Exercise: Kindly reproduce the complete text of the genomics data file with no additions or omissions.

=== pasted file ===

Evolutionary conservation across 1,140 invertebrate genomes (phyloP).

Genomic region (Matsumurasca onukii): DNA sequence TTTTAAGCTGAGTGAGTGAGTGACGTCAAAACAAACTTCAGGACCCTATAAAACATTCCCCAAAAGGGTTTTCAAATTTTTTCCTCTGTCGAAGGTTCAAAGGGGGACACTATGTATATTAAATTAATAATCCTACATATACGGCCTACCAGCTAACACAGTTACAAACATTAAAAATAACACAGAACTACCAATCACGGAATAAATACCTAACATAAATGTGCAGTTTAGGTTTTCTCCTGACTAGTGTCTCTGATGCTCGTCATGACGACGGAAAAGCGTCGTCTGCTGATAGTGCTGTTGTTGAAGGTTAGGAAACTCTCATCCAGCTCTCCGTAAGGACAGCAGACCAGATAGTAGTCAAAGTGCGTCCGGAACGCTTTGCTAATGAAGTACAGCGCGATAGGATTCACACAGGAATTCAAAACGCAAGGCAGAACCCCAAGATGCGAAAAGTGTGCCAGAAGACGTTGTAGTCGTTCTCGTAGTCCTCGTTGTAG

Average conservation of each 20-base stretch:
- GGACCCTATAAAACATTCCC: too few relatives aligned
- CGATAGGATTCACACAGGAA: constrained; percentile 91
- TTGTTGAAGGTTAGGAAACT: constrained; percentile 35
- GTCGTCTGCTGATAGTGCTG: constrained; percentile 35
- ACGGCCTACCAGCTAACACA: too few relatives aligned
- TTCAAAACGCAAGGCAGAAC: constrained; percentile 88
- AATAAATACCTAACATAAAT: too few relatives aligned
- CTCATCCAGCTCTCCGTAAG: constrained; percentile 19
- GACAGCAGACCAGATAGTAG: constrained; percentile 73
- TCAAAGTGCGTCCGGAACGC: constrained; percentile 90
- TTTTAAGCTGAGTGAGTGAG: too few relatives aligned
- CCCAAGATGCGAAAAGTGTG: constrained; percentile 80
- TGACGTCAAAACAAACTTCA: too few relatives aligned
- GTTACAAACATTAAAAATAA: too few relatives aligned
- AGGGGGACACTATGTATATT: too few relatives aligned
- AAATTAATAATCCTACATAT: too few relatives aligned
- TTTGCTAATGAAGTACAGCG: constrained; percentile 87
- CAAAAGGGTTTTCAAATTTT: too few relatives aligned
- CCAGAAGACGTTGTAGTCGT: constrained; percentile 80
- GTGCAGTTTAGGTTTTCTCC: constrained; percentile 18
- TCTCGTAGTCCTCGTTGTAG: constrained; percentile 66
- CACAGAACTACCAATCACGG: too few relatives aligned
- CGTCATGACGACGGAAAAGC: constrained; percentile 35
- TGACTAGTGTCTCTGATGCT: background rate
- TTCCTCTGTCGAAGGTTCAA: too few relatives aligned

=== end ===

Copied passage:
Evolutionary conservation across 1,140 invertebrate genomes (phyloP).

Genomic region (Matsumurasca onukii): DNA sequence TTTTAAGCTGAGTGAGTGAGTGACGTCAAAACAAACTTCAGGACCCTATAAAACATTCCCCAAAAGGGTTTTCAAATTTTTTCCTCTGTCGAAGGTTCAAAGGGGGACACTATGTATATTAAATTAATAATCCTACATATACGGCCTACCAGCTAACACAGTTACAAACATTAAAAATAACACAGAACTACCAATCACGGAATAAATACCTAACATAAATGTGCAGTTTAGGTTTTCTCCTGACTAGTGTCTCTGATGCTCGTCATGACGACGGAAAAGCGTCGTCTGCTGATAGTGCTGTTGTTGAAGGTTAGGAAACTCTCATCCAGCTCTCCGTAAGGACAGCAGACCAGATAGTAGTCAAAGTGCGTCCGGAACGCTTTGCTAATGAAGTACAGCGCGATAGGATTCACACAGGAATTCAAAACGCAAGGCAGAACCCCAAGATGCGAAAAGTGTGCCAGAAGACGTTGTAGTCGTTCTCGTAGTCCTCGTTGTAG

Average conservation of each 20-base stretch:
- GGACCCTATAAAACATTCCC: too few relatives aligned
- CGATAGGATTCACACAGGAA: constrained; percentile 91
- TTGTTGAAGGTTAGGAAACT: constrained; percentile 35
- GTCGTCTGCTGATAGTGCTG: constrained; percentile 35
- ACGGCCTACCAGCTAACACA: too few relatives aligned
- TTCAAAACGCAAGGCAGAAC: constrained; percentile 88
- AATAAATACCTAACATAAAT: too few relatives aligned
- CTCATCCAGCTCTCCGTAAG: constrained; percentile 19
- GACAGCAGACCAGATAGTAG: constrained; percentile 73
- TCAAAGTGCGTCCGGAACGC: constrained; percentile 90
- TTTTAAGCTGAGTGAGTGAG: too few relatives aligned
- CCCAAGATGCGAAAAGTGTG: constrained; percentile 80
- TGACGTCAAAACAAACTTCA: too few relatives aligned
- GTTACAAACATTAAAAATAA: too few relatives aligned
- AGGGGGACACTATGTATATT: too few relatives aligned
- AAATTAATAATCCTACATAT: too few relatives aligned
- TTTGCTAATGAAGTACAGCG: constrained; percentile 87
- CAAAAGGGTTTTCAAATTTT: too few relatives aligned
- CCAGAAGACGTTGTAGTCGT: constrained; percentile 80
- GTGCAGTTTAGGTTTTCTCC: constrained; percentile 18
- TCTCGTAGTCCTCGTTGTAG: constrained; percentile 66
- CACAGAACTACCAATCACGG: too few relatives aligned
- CGTCATGACGACGGAAAAGC: constrained; percentile 35
- TGACTAGTGTCTCTGATGCT: background rate
- TTCCTCTGTCGAAGGTTCAA: too few relatives aligned